Actually, Apple and other manufacturers are NOT responsible for their SUPPLIERS' mishaps.

Re:Really? (5, Insightful)

ganjadude (952775) | more than 2 years ago | (#38089830)

no they are not, you are right

but

they can choose to use suppliers who do not pollute, and people can decide not to shop with a company that uses suppliers who pollute. slightly different but in the same vein, look at the nike sweatshop issue for proof that shoppers do care about the conditions that suppliers work

Re:Really? (5, Insightful)

Hognoxious (631665) | more than 2 years ago | (#38090950)

no they are not, you are right

Actually, yes they are, he's wrong.

they can choose to use suppliers who do not pollute,

That contradicts what you said before. Because if they don't choose good suppliers, they're effectively condoning and supporting bad ones.

Obligatory car analogy: If you get food poisoning at a restaurant, it's the restaurant who is liable, not the shithead who sold them defrosted prawns as fresh ones. Or should I say directly liable, i.e. to you; should you sue the restaurant, they can probably charge the vendor in turn.

In short: you're responsible to your customers for consequences caused by any and all subcontractors/suppliers you choose. And this makes 100% sense - if you weren't, you could get away with all kinds of scams using shell/sockpuppet companies. And that's reserved for Wall Street [dradadaTISH]

Re:Really? (1, Informative)

Anonymous Coward | more than 2 years ago | (#38089864)

I'm not an apple fan, I like Linux. However all hardware manufacturers are guilty here not just apple.

Actually, Apple and other manufacturers are NOT responsible for their SUPPLIERS' mishaps.

Yes they are. Both the US and Europe have laws that clearly state companies can't use third world slave labor and smog factories to reduce their costs. They are expected to do due diligence on the factories and ensure standards are met, as well as ensure children are not part of the slave workforce. Whether those making the law bother to check up on the likes of Apple & Co is another matter.

Re:Really? (2)

Bucky24 (1943328) | more than 2 years ago | (#38090120)

Really? Then why do so many do it? Clearly those laws don't have much of an effect...

Re:Really? (0)

Anonymous Coward | more than 2 years ago | (#38090370)

Really? Then why do so many do it?

Profit motive, regulatory capture and consumers who just don't care.

Re:Really? (1)

meustrus (1588597) | more than 2 years ago | (#38090130)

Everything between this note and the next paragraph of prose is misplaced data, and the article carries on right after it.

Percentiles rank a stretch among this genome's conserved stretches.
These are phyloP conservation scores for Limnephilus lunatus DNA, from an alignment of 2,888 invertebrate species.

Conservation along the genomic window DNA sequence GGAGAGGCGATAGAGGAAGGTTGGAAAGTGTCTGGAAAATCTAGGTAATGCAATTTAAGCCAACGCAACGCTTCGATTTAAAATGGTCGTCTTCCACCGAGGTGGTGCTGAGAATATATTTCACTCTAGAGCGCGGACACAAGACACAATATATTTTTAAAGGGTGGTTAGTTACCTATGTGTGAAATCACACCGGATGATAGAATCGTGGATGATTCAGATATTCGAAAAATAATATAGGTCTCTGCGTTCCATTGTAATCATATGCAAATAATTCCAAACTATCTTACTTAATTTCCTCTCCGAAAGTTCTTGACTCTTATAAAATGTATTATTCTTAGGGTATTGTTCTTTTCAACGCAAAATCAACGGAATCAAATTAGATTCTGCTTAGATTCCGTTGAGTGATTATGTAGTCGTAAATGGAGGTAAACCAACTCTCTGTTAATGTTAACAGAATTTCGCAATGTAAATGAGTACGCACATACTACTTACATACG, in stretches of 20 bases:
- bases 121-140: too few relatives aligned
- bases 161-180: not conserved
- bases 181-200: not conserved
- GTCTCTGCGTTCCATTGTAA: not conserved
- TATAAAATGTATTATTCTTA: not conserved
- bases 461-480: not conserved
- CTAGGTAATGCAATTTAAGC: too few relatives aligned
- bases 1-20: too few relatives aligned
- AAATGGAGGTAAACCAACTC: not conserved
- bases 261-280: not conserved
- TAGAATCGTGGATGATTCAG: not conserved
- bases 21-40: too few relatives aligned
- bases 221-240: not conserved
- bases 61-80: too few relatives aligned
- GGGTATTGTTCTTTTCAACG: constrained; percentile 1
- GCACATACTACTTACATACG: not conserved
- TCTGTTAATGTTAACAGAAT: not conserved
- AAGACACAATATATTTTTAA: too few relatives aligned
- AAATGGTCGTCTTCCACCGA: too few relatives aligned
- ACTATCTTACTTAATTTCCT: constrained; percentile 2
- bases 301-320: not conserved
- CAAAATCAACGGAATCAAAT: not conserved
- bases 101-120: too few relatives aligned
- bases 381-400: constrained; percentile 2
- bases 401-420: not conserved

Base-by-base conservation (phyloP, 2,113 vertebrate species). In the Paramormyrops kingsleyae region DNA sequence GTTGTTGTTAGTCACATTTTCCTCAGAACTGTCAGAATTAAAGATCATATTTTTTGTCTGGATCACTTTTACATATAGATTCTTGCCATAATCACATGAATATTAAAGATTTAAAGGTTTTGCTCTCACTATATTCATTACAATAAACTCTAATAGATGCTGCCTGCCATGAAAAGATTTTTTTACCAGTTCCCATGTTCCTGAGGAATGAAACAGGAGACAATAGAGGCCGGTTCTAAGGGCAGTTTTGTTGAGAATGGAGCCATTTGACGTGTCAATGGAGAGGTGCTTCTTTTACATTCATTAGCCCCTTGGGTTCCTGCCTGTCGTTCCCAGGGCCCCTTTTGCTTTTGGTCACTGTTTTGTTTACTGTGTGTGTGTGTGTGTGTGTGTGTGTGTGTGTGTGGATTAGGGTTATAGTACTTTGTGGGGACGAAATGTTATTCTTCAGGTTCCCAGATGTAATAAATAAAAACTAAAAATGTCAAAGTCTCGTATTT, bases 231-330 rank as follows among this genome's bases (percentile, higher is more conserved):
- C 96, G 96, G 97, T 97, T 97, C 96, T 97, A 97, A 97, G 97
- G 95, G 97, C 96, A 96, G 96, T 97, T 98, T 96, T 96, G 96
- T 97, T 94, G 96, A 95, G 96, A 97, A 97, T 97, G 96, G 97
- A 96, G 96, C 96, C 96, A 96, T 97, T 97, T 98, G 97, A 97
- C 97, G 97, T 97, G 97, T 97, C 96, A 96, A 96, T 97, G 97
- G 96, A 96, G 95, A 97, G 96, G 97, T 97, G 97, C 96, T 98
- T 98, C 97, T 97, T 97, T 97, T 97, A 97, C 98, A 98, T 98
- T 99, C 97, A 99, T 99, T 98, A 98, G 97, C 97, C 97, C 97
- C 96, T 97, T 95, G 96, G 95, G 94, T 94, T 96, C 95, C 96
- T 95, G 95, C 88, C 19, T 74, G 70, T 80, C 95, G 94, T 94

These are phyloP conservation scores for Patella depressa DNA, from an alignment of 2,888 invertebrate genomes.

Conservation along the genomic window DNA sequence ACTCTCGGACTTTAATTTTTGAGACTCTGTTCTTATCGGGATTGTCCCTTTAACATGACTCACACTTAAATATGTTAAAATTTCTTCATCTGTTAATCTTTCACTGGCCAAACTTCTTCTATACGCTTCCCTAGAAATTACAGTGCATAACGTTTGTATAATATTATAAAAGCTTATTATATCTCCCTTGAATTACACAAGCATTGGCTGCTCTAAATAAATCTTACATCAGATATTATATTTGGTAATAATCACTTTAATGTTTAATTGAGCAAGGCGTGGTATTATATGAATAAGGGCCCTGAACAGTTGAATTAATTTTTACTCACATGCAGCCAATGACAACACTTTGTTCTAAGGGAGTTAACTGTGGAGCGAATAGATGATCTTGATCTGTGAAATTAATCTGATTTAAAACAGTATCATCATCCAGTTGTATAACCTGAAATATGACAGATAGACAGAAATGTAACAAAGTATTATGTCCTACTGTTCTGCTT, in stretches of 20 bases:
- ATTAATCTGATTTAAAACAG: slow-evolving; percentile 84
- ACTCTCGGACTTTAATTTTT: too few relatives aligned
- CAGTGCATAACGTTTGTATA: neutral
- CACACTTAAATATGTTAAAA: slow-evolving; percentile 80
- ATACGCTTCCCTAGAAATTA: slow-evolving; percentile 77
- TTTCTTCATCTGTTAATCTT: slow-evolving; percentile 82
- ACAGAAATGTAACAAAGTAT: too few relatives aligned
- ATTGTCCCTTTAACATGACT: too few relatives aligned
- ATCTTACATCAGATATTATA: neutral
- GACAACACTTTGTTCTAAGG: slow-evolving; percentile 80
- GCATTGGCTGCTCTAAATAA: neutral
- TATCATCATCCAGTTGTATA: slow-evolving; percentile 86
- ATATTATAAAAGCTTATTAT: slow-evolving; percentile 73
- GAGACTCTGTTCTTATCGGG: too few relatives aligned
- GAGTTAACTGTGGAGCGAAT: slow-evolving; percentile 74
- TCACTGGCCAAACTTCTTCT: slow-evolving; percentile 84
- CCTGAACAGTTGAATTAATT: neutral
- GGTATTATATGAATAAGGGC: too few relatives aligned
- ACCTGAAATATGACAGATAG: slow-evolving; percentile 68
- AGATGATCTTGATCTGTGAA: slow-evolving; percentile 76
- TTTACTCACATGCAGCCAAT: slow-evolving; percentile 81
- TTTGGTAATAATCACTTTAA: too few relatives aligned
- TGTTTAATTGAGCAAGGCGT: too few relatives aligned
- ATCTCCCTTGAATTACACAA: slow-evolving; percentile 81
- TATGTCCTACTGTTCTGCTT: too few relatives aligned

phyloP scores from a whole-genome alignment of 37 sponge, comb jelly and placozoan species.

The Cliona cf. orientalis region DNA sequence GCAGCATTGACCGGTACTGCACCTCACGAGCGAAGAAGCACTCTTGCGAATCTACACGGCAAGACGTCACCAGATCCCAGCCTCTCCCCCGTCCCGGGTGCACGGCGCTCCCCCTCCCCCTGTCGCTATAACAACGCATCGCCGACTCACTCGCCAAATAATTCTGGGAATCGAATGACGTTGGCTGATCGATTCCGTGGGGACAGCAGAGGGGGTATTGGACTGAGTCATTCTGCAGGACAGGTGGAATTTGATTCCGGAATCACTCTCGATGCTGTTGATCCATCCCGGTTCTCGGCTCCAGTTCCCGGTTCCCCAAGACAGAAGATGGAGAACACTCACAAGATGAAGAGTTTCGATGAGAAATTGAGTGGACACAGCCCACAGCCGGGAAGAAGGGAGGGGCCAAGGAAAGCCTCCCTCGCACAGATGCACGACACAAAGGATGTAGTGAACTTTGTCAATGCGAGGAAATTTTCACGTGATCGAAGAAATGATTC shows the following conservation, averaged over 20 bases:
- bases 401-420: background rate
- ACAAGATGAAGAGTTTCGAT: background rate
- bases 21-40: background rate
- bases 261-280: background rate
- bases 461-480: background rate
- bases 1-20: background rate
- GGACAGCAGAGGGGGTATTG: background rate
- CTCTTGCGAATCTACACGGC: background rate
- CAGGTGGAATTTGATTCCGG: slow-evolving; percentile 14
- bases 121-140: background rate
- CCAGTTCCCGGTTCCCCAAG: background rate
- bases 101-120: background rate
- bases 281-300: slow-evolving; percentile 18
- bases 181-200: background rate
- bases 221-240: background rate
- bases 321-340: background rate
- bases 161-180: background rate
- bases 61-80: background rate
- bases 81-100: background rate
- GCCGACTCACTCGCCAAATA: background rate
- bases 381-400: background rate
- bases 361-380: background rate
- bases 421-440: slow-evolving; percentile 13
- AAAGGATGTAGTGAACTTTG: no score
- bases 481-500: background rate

You wish we had those laws. Don't forget that would be a restriction to free trade! In the (fake) words of the World Trade Organization's Anthem of the Global Economy, "Free Trade is our God, Free Trade is our King, All hail Free Trade and His Invisible Hand!"

Re:Really? (0)

Anonymous Coward | more than 2 years ago | (#38090138)

Yes they are. Both the US and Europe have laws that clearly state companies [...]

Pfffft! Ho ho, how rich! "Laws" applying to companies! What a quaintly amusing concept! Pull the other one! Next you'll expect me to believe bankers can be arrested for massive economic fraud!

Re:Really? (0)

Anonymous Coward | more than 2 years ago | (#38089894)

Actually, Apple and other manufacturers are NOT responsible for their SUPPLIERS' mishaps.

Just like I'm not responsible for buying from companies that use slave labor. Of course it still makes me a shit head if I do it after knowing.

Re:Really? (1)

Anonymous Coward | more than 2 years ago | (#38089944)

It's not that simple. In one respect, they aren't responsible, but in another, they are. Let me explain...

Apple isn't those manufacturers, and didn't tell the manufacturers to do that. So, Apple is not responsible in this manner.

But: They are providing those manufacturers with continued business, which keeps them operating. So, Apple is responsible in this manner. In essence, giving them money to keep doing what they do is the same as giving the stamp of approval. Why would the leadership change the way they do business if their customer base is satisfied?

Re:Really? (1)

stanlyb (1839382) | more than 2 years ago | (#38090030)